Brill’s New Pauly

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Subject: Classical Studies

Edited by: Hubert Cancik and Helmuth Schneider (Antiquity) and Manfred Landfester (Classical Tradition).
English translation edited by Christine F. Salazar (Antiquity) and Francis G. Gentry (Classical Tradition)

Brill´s New Pauly is the English edition of the authoritative Der Neue Pauly, published by Verlag J.B. Metzler since 1996. The encyclopaedic coverage and high academic standard of the work, the interdisciplinary and contemporary approach and clear and accessible presentation have made the New Pauly the unrivalled modern reference work for the ancient world. The section on Antiquity of Brill´s New Pauly are devoted to Greco-Roman antiquity and cover more than two thousand years of history, ranging from the second millennium BC to early medieval Europe. Special emphasis is given to the interaction between Greco-Roman culture on the one hand, and Semitic, Celtic, Germanic, and Slavonic culture, and ancient Judaism, Christianity, and Islam on the other hand. The section on the Classical Tradition is uniquely concerned with the long and influential aftermath of antiquity and the process of continuous reinterpretation and revaluation of the ancient heritage, including the history of classical scholarship. Brill´s New Pauly presents the current state of traditional and new areas of research and brings together specialist knowledge from leading scholars from all over the world. Many entries are elucidated with maps and illustrations and the English edition will include updated bibliographic references.

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Barber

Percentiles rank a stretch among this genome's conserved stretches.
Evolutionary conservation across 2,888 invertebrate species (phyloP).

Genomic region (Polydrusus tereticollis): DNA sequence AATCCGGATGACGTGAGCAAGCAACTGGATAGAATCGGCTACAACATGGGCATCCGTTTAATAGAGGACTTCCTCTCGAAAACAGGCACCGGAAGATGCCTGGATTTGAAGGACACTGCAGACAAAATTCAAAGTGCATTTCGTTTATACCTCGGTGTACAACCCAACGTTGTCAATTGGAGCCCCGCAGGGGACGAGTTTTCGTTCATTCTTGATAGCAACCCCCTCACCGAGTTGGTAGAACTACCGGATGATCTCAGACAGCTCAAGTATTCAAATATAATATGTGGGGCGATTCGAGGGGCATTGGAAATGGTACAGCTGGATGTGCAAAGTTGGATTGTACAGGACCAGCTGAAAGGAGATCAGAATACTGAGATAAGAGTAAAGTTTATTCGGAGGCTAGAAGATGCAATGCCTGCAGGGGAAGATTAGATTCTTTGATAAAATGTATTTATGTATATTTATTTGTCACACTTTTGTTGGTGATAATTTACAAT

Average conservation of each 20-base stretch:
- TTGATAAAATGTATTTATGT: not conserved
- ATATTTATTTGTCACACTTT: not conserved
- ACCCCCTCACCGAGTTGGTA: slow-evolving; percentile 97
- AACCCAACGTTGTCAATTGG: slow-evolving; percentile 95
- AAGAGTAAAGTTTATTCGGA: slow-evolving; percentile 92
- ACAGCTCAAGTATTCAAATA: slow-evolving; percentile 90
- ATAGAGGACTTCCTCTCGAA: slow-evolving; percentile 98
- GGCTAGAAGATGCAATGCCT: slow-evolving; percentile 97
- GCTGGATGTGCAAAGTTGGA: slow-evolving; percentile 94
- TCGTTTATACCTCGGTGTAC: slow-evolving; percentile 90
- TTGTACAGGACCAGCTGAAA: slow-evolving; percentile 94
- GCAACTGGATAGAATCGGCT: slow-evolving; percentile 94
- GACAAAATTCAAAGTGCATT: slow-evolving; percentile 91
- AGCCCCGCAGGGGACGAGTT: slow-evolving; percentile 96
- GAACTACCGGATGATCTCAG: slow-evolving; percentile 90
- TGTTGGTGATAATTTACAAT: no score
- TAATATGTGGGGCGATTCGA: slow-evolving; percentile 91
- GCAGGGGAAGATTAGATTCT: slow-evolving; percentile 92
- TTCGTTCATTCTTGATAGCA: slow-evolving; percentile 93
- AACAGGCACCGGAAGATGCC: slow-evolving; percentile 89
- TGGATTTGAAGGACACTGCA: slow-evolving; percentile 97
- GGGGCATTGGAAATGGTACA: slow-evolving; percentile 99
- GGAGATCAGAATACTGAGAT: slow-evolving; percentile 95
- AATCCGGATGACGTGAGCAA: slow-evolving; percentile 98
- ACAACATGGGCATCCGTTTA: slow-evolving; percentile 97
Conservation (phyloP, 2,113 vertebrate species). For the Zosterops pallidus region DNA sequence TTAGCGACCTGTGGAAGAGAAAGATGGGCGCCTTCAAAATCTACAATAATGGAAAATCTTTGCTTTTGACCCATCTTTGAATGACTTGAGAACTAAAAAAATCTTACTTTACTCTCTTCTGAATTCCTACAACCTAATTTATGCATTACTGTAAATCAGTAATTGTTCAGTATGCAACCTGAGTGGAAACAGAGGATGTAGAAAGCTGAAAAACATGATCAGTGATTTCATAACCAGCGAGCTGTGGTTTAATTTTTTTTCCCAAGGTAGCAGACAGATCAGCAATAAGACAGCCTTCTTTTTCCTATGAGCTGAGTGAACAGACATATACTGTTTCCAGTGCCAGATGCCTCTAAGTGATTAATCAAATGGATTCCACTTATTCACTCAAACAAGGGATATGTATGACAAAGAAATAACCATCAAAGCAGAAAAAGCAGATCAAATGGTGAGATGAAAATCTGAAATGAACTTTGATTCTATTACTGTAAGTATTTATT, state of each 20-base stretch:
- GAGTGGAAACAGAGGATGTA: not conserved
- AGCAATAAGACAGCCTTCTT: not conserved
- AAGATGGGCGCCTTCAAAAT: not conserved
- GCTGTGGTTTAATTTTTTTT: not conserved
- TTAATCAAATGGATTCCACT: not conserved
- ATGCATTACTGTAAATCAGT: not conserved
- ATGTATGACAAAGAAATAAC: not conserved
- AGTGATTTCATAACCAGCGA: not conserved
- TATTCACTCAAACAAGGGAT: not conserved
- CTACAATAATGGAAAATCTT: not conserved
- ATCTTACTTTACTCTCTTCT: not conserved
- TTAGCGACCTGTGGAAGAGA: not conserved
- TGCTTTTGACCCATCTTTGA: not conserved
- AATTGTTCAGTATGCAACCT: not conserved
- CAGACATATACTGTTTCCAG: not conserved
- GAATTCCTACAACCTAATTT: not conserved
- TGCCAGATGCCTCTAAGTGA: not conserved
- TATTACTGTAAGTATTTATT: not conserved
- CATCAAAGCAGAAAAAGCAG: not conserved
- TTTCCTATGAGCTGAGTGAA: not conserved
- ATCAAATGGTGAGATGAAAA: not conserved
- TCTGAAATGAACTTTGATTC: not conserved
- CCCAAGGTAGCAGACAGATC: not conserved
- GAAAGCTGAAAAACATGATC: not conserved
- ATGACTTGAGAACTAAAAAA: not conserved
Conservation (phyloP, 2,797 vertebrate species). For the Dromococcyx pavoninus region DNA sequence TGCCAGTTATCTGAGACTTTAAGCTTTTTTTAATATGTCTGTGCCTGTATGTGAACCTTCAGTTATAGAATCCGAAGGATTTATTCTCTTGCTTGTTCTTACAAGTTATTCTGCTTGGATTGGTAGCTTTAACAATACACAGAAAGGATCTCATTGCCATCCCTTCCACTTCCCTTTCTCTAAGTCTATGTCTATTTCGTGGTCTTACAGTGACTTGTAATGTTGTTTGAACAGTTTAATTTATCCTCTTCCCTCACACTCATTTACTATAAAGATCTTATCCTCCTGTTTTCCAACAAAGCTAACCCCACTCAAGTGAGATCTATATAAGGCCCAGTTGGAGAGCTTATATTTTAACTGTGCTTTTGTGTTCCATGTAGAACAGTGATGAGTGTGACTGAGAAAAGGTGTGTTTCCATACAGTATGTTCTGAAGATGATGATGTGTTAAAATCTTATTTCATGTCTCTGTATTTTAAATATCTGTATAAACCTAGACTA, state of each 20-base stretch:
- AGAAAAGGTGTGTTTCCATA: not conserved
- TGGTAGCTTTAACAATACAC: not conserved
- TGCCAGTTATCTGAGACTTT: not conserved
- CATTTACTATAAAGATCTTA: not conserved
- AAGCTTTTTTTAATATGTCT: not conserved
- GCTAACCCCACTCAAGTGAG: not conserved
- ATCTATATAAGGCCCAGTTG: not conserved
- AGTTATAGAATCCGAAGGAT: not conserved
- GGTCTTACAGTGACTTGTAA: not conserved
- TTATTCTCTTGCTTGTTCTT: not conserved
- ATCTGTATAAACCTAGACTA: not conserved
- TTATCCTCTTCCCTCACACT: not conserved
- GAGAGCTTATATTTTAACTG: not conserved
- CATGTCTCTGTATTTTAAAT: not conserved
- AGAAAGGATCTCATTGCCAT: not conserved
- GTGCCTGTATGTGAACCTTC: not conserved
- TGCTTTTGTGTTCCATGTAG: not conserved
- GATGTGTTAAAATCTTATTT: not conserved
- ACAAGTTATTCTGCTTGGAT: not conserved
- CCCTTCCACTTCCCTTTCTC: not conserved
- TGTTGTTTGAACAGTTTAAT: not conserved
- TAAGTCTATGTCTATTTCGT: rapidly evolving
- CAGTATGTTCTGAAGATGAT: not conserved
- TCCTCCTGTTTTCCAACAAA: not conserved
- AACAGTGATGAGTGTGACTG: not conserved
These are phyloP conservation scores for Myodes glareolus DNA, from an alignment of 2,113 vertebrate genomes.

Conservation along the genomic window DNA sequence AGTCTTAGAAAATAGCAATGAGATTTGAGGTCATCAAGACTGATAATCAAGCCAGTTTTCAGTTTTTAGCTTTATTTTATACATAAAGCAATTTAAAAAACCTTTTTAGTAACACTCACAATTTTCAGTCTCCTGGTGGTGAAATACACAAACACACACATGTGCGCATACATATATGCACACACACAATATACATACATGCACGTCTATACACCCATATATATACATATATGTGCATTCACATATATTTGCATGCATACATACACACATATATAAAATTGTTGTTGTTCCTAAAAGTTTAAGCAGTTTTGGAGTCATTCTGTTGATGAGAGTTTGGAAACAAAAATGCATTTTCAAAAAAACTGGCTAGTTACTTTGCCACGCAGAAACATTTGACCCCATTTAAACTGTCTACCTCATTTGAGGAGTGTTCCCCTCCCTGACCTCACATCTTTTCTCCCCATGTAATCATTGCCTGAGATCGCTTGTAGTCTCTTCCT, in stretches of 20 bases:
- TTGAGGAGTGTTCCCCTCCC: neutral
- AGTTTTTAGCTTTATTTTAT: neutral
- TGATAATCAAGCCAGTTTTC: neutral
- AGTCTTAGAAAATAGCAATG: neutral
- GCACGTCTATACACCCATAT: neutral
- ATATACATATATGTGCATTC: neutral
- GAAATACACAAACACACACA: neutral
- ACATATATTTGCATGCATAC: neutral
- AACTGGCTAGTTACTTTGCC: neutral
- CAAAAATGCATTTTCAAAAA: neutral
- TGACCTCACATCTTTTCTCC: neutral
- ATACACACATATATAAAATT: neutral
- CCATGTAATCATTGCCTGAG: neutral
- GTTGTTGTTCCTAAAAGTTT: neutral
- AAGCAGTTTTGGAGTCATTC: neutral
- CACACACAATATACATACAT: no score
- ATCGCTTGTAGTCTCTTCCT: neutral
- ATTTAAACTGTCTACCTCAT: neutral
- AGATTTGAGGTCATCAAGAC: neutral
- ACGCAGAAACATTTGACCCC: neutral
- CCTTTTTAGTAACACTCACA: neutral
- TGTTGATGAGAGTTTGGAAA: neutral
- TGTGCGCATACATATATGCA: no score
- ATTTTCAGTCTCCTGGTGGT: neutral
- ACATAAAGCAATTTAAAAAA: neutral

(282 words)

Author(s): Hurschmann, Rolf (Hamburg)
[German version] (κουρεύς/ koureús; tonsor). It is unknown when the occupation of the barber and hairdresser first became an autonomous profession in Greece. In myth the barber is only rarely mentioned ( Midas); early representation of a barber: Boeotian terracotta in Berlin [1]. The barber is considered to be talkative and curious (Plut. Mor. 2,177a; 508) and knows the latest gossip. The barber's room (κουρεῖον/ koureîon) is the place where people get together (Lys. 24,3,20; Plut. Timoleon 14; Plut. Mor. 716ff.), and where you can also contract business dea…

Barberini Faun

(1,124 words)

Author(s): Helas, Philine (Berlin RWG)
Helas, Philine (Berlin RWG) [German version] A. Object (CT) The so-called Barberini Faun is a 2.15 m high Greek sculpture from the 2nd half of the 3rd cent. BC. A youth is portrayed slumbering in a half-seated pose. The youthful, naked, muscular body of the BF reclines relaxed but not enfeebled on an animal skin spread over rocky ground, which combined with the ivy and corymbs in its hair suggests a Dionysian context. It reflects its inherent semi-animality less in its physicality than by  Aalen its ope…

Barbitos